Acronyms – How to lose friends and confuse people

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As an introduction to his presentation at BIM Show LIVE on February 2, Autodesk’s Lee Mullin looks to simplify an industry ridden with TLAs

Who remembers the secret codes of the newspaper lonely hearts ads: –

HAN SOLO, 34, WLTM his Princess Leia with GSOH

Now if you’re in this world and well versed in the ‘Would Love to Meet’ and ‘Good Sense of Humour’s’ of this world then this strange code is all well and fine, but what if you’re newly single, and never seen this all before? Well it’s a daunting task to familiarise yourself with the wide range of terms bandied about by this secretive club and a misunderstanding could lead to FWB rather than a LTR.

Even our old prime minister famously ‘laughed out loud’ thinking he was sending ‘lots of love’, not the best way to send best wishes to an ill friend.

How does this differ to how we go about our everyday work? Well I know my company is as guilty as any other of flooding everyday conversations with three and four letter acronyms, something we have to bear in mind with any new starters and even those who work in different departments.

The UK Mandate for BIM (Building Information Modelling) brought through a whole trench of new terms to learn in an industry where we already have too many, how many people in your business today really know and understand what a PLQ is, or an EIR, or a COBie. You may get elements of your business that understand them inside out but once you get past that core expertise, how well prepared are you really for the UK Mandate?


If you look at one of the reasons why there’s the need for these mandates, productivity in construction has been shown to have lagged behind all industries other than farming over the last fifty years. The sudden rate of change in technology, particularly on the site, is leading to a different clash of cultures, the wealth of experience versus those who think an app can do everything for them. Those who ‘have seen it all before’ and seen where adoption has stumbled or failed are being seen as blockers to change, whilst those who think technology solves everything are ‘running before they can walk’.

Lee Mullin, Construction Technical Specialist, Autodesk

Both approaches can be flawed, a resistance to change will bring more of the same and leave you susceptible to more agile competition, and rushing into change will leave you exposed by alienating those who have delivered before and potentially ignoring risks that are not fixed by technology.

The skills gaps across construction are forcing some of this change and accentuating other parts of it, as some move towards retirement, knowledge is being lost completely out of the industry. As we rush towards a ‘utopian’ BIM vision we are finding holes where we cannot recruit enough people into the industry and then the quality of modelling and data suffers as more and more is being asked of less and less people.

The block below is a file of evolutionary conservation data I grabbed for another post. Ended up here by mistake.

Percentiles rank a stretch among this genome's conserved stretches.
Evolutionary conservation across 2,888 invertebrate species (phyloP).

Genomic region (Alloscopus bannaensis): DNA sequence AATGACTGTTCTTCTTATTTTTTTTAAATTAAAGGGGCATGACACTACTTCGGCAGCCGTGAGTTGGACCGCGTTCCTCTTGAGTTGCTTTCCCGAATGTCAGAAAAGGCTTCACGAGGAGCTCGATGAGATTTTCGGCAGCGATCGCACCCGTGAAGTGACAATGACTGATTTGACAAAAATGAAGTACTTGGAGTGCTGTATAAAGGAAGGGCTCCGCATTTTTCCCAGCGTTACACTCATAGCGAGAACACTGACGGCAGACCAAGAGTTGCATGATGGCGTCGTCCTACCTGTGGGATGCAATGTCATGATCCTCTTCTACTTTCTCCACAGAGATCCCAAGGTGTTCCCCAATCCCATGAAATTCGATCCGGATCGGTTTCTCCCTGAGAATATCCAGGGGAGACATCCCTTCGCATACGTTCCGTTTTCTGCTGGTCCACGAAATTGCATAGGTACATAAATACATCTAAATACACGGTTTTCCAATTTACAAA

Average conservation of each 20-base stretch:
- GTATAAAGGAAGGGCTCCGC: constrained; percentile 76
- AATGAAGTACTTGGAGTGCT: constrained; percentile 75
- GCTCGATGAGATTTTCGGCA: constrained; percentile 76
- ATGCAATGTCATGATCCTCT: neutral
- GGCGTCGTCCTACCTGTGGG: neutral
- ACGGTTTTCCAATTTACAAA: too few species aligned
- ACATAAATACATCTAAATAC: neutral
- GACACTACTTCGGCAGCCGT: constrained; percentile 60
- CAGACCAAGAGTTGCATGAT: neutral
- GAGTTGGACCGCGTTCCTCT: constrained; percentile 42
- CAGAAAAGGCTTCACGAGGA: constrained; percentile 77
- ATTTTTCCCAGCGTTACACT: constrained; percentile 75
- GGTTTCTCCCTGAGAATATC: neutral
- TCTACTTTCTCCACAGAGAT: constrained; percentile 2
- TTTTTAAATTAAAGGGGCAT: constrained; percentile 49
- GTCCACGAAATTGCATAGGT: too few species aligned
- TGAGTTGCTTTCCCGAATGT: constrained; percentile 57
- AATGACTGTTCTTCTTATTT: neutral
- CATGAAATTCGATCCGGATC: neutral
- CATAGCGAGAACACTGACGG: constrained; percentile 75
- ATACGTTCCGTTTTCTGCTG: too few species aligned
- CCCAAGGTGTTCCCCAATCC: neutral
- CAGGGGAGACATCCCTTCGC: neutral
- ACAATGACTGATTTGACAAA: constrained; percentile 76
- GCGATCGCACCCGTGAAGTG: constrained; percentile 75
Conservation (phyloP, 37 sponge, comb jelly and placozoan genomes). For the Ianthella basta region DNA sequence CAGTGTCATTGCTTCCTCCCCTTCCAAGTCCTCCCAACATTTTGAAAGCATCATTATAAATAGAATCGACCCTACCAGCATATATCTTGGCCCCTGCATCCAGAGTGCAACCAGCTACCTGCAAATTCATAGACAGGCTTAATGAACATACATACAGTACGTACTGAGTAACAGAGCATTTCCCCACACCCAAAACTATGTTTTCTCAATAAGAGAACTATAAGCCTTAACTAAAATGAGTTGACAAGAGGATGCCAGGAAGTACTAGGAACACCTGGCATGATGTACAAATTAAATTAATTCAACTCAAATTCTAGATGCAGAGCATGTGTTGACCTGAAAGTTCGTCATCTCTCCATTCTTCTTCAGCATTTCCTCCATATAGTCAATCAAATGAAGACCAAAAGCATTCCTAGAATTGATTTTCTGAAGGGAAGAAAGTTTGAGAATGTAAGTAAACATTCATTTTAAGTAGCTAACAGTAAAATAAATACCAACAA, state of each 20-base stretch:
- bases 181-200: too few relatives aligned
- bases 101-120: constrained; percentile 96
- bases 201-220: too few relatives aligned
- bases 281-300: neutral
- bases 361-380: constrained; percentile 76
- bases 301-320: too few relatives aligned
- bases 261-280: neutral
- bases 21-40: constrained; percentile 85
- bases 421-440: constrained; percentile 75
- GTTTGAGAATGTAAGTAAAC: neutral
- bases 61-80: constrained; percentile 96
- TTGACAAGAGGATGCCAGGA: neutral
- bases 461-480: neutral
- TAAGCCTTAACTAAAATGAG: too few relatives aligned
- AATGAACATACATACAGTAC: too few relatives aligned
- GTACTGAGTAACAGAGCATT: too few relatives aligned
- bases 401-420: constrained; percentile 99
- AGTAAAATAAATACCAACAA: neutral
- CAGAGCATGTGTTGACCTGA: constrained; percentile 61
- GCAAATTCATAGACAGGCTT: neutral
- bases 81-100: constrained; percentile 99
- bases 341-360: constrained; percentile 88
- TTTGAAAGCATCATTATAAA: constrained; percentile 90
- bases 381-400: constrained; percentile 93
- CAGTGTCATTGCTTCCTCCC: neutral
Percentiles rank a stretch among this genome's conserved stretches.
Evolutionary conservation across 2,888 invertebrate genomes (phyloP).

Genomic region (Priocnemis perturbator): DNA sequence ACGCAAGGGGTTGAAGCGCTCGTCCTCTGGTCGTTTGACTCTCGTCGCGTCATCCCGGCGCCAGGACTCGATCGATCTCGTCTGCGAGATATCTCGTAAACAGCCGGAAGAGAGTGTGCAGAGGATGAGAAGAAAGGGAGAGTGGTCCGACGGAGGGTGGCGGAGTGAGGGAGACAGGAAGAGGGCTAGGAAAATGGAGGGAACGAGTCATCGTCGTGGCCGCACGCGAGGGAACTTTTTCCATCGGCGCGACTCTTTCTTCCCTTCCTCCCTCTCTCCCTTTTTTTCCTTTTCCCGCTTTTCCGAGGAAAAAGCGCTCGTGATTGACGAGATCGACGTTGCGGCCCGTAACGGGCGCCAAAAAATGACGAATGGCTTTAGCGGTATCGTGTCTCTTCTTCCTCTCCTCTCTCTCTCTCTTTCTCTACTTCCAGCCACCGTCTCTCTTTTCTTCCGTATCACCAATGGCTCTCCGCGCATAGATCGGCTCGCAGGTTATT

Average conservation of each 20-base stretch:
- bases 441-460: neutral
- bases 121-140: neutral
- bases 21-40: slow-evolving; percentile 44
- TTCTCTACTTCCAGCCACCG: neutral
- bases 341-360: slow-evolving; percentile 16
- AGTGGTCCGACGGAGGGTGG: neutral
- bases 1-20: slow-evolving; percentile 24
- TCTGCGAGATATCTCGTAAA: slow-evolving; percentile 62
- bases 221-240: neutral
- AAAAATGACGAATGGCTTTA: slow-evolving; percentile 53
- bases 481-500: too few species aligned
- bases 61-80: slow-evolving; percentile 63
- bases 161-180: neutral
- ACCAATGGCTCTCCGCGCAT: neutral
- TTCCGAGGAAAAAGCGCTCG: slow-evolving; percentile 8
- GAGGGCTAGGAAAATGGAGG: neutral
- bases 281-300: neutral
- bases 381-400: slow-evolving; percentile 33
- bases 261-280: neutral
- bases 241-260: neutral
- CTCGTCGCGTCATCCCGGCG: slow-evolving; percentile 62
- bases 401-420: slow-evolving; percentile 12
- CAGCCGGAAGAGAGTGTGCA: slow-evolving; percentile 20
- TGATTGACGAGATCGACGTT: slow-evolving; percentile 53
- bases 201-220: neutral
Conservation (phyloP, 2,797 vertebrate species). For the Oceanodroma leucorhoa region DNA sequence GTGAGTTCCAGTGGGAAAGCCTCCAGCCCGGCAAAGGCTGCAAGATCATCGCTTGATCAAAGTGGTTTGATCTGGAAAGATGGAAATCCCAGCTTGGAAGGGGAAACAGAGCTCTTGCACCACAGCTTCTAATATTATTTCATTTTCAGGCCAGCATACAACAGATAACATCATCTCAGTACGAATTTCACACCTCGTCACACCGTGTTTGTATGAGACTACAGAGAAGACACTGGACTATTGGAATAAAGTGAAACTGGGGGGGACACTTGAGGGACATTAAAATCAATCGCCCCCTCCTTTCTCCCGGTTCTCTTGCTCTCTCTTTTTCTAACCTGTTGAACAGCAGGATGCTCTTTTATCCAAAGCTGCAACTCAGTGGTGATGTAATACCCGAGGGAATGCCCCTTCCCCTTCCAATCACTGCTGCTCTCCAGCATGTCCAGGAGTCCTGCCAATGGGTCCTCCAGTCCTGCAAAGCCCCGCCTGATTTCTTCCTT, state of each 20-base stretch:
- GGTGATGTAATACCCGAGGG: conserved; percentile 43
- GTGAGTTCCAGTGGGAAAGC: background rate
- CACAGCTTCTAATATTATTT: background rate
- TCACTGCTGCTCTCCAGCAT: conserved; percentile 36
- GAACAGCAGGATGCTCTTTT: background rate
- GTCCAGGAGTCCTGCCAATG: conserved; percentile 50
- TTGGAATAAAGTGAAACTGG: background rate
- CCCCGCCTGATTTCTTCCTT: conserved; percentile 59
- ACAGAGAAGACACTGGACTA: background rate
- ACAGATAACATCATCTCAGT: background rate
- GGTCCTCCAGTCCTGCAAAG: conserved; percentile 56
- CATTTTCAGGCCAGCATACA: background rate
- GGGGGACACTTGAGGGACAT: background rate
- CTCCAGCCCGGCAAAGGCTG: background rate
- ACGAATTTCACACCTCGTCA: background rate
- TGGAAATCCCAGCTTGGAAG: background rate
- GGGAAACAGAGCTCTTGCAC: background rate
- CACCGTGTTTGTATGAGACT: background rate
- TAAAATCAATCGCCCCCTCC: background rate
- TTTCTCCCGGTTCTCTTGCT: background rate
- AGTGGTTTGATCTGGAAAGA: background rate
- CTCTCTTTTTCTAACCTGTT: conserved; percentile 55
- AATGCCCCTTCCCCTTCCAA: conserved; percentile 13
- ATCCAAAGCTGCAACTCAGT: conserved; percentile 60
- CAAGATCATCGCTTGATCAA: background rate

At the top end, those at the bleeding edge of technology still struggle to keep up with the software and hardware announcements on a daily basis, so what chance does a site supervisor who’s still trying to work out how to send an email on a smartphone have.

Throw in this increase in complexity with standards, terminology and processes and it’s no wonder that whilst odd project teams can proudly consider themselves as ready to deliver the Construction 2025 vision, many firms have a long way to go before they can deliver.

One of the biggest problems with implementing any sort of technology or process is winning over the hearts and minds of those involved. Complicating terminology and throwing isolated technologies without providing a translated version for all to understand can be one way to lose them and make the job more difficult.

See Lee at BIM SHOW LIVE – February 2


In a world where acronym is king and a data is a measure of currency, are we missing the point? With EIRs, BEPs, PLQs, LODs, LOIs, IFCs, LODs, PIMs, AIMs, CDEs, PASs and COBie are we missing the point of what BIM is all about? Industry reports from around the world cite many of the industry’s problems, is the current approach of three letter acronyms and a library of standards to understand really going to help change an industry that’s got enough pressures of capacity, increased demands of sustainability and global competition

This no-nonsense session will question if the principles behind the UK mandate are right, what it and other standards and mandates get right and wrong, and if you should pack it all in, get down to the pub and think about doing something completely different. If you’ve not decided to switch careers by the end of the session then at least you’ll be better prepared to challenge the BS in the industry and LOL at the next person who asks for the 21st century equivalent of tartan paint.

Find out more about BIM Show LIVE.

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